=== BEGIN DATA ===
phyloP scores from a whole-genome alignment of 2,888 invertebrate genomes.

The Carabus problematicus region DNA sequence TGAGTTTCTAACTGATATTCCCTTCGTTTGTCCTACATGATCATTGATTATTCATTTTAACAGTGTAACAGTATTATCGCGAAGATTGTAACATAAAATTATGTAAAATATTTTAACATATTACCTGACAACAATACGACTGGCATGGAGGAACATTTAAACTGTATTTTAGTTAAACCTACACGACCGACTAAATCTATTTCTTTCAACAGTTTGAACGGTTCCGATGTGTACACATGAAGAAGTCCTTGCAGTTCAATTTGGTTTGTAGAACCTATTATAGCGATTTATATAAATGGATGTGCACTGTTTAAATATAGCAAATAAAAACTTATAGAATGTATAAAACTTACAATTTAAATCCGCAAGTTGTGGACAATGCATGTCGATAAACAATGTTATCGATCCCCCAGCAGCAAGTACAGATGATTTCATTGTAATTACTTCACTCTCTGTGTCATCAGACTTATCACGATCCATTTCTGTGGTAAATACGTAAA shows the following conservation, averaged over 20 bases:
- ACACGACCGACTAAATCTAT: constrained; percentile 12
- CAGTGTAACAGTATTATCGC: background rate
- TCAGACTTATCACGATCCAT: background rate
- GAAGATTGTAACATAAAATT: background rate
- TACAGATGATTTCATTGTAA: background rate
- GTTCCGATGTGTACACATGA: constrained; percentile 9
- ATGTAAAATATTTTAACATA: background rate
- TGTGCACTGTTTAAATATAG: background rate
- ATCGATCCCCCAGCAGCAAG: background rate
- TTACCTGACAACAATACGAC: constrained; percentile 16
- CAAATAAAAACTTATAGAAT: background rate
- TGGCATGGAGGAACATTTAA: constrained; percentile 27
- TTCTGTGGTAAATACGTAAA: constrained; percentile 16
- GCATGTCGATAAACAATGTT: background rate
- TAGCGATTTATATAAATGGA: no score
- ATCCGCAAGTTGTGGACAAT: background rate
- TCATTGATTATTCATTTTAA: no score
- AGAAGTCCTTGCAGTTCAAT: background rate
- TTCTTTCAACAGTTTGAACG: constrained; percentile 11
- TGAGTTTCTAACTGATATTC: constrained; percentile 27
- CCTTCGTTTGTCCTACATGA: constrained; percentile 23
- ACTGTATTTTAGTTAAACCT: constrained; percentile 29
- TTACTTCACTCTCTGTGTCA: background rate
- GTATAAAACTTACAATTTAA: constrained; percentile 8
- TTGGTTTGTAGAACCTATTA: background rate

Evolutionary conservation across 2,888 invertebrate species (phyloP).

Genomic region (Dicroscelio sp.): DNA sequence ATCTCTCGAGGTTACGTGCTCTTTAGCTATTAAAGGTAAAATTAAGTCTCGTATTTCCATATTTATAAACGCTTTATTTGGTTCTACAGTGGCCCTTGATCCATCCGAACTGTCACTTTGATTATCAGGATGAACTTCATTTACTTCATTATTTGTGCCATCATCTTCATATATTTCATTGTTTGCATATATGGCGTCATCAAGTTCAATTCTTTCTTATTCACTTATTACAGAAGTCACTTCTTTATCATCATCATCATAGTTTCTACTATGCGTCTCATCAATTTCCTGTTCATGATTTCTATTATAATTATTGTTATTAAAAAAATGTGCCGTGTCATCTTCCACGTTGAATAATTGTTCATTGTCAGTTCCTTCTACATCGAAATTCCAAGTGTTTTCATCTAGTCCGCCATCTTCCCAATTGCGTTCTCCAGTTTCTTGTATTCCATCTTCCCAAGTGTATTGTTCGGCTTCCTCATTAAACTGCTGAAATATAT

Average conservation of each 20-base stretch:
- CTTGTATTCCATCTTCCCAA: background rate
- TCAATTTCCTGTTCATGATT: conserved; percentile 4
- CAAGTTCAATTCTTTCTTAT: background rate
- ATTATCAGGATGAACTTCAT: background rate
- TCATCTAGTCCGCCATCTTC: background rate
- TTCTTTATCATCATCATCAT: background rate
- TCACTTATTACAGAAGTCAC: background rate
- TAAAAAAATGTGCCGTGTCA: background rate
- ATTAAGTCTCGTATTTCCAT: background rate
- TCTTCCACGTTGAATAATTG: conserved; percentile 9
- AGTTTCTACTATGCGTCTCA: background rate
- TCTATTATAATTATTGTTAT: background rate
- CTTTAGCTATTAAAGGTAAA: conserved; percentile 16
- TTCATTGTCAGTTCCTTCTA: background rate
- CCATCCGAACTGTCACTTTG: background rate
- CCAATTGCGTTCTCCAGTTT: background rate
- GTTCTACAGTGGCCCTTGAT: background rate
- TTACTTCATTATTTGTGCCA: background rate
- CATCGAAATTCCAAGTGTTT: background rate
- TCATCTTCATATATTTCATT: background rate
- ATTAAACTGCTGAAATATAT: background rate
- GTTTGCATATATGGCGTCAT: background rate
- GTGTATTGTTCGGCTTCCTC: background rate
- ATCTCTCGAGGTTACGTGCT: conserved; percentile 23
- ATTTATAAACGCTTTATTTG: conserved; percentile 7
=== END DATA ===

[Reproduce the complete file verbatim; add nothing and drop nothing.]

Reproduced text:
phyloP scores from a whole-genome alignment of 2,888 invertebrate genomes.

The Carabus problematicus region DNA sequence TGAGTTTCTAACTGATATTCCCTTCGTTTGTCCTACATGATCATTGATTATTCATTTTAACAGTGTAACAGTATTATCGCGAAGATTGTAACATAAAATTATGTAAAATATTTTAACATATTACCTGACAACAATACGACTGGCATGGAGGAACATTTAAACTGTATTTTAGTTAAACCTACACGACCGACTAAATCTATTTCTTTCAACAGTTTGAACGGTTCCGATGTGTACACATGAAGAAGTCCTTGCAGTTCAATTTGGTTTGTAGAACCTATTATAGCGATTTATATAAATGGATGTGCACTGTTTAAATATAGCAAATAAAAACTTATAGAATGTATAAAACTTACAATTTAAATCCGCAAGTTGTGGACAATGCATGTCGATAAACAATGTTATCGATCCCCCAGCAGCAAGTACAGATGATTTCATTGTAATTACTTCACTCTCTGTGTCATCAGACTTATCACGATCCATTTCTGTGGTAAATACGTAAA shows the following conservation, averaged over 20 bases:
- ACACGACCGACTAAATCTAT: constrained; percentile 12
- CAGTGTAACAGTATTATCGC: background rate
- TCAGACTTATCACGATCCAT: background rate
- GAAGATTGTAACATAAAATT: background rate
- TACAGATGATTTCATTGTAA: background rate
- GTTCCGATGTGTACACATGA: constrained; percentile 9
- ATGTAAAATATTTTAACATA: background rate
- TGTGCACTGTTTAAATATAG: background rate
- ATCGATCCCCCAGCAGCAAG: background rate
- TTACCTGACAACAATACGAC: constrained; percentile 16
- CAAATAAAAACTTATAGAAT: background rate
- TGGCATGGAGGAACATTTAA: constrained; percentile 27
- TTCTGTGGTAAATACGTAAA: constrained; percentile 16
- GCATGTCGATAAACAATGTT: background rate
- TAGCGATTTATATAAATGGA: no score
- ATCCGCAAGTTGTGGACAAT: background rate
- TCATTGATTATTCATTTTAA: no score
- AGAAGTCCTTGCAGTTCAAT: background rate
- TTCTTTCAACAGTTTGAACG: constrained; percentile 11
- TGAGTTTCTAACTGATATTC: constrained; percentile 27
- CCTTCGTTTGTCCTACATGA: constrained; percentile 23
- ACTGTATTTTAGTTAAACCT: constrained; percentile 29
- TTACTTCACTCTCTGTGTCA: background rate
- GTATAAAACTTACAATTTAA: constrained; percentile 8
- TTGGTTTGTAGAACCTATTA: background rate

Evolutionary conservation across 2,888 invertebrate species (phyloP).

Genomic region (Dicroscelio sp.): DNA sequence ATCTCTCGAGGTTACGTGCTCTTTAGCTATTAAAGGTAAAATTAAGTCTCGTATTTCCATATTTATAAACGCTTTATTTGGTTCTACAGTGGCCCTTGATCCATCCGAACTGTCACTTTGATTATCAGGATGAACTTCATTTACTTCATTATTTGTGCCATCATCTTCATATATTTCATTGTTTGCATATATGGCGTCATCAAGTTCAATTCTTTCTTATTCACTTATTACAGAAGTCACTTCTTTATCATCATCATCATAGTTTCTACTATGCGTCTCATCAATTTCCTGTTCATGATTTCTATTATAATTATTGTTATTAAAAAAATGTGCCGTGTCATCTTCCACGTTGAATAATTGTTCATTGTCAGTTCCTTCTACATCGAAATTCCAAGTGTTTTCATCTAGTCCGCCATCTTCCCAATTGCGTTCTCCAGTTTCTTGTATTCCATCTTCCCAAGTGTATTGTTCGGCTTCCTCATTAAACTGCTGAAATATAT

Average conservation of each 20-base stretch:
- CTTGTATTCCATCTTCCCAA: background rate
- TCAATTTCCTGTTCATGATT: conserved; percentile 4
- CAAGTTCAATTCTTTCTTAT: background rate
- ATTATCAGGATGAACTTCAT: background rate
- TCATCTAGTCCGCCATCTTC: background rate
- TTCTTTATCATCATCATCAT: background rate
- TCACTTATTACAGAAGTCAC: background rate
- TAAAAAAATGTGCCGTGTCA: background rate
- ATTAAGTCTCGTATTTCCAT: background rate
- TCTTCCACGTTGAATAATTG: conserved; percentile 9
- AGTTTCTACTATGCGTCTCA: background rate
- TCTATTATAATTATTGTTAT: background rate
- CTTTAGCTATTAAAGGTAAA: conserved; percentile 16
- TTCATTGTCAGTTCCTTCTA: background rate
- CCATCCGAACTGTCACTTTG: background rate
- CCAATTGCGTTCTCCAGTTT: background rate
- GTTCTACAGTGGCCCTTGAT: background rate
- TTACTTCATTATTTGTGCCA: background rate
- CATCGAAATTCCAAGTGTTT: background rate
- TCATCTTCATATATTTCATT: background rate
- ATTAAACTGCTGAAATATAT: background rate
- GTTTGCATATATGGCGTCAT: background rate
- GTGTATTGTTCGGCTTCCTC: background rate
- ATCTCTCGAGGTTACGTGCT: conserved; percentile 23
- ATTTATAAACGCTTTATTTG: conserved; percentile 7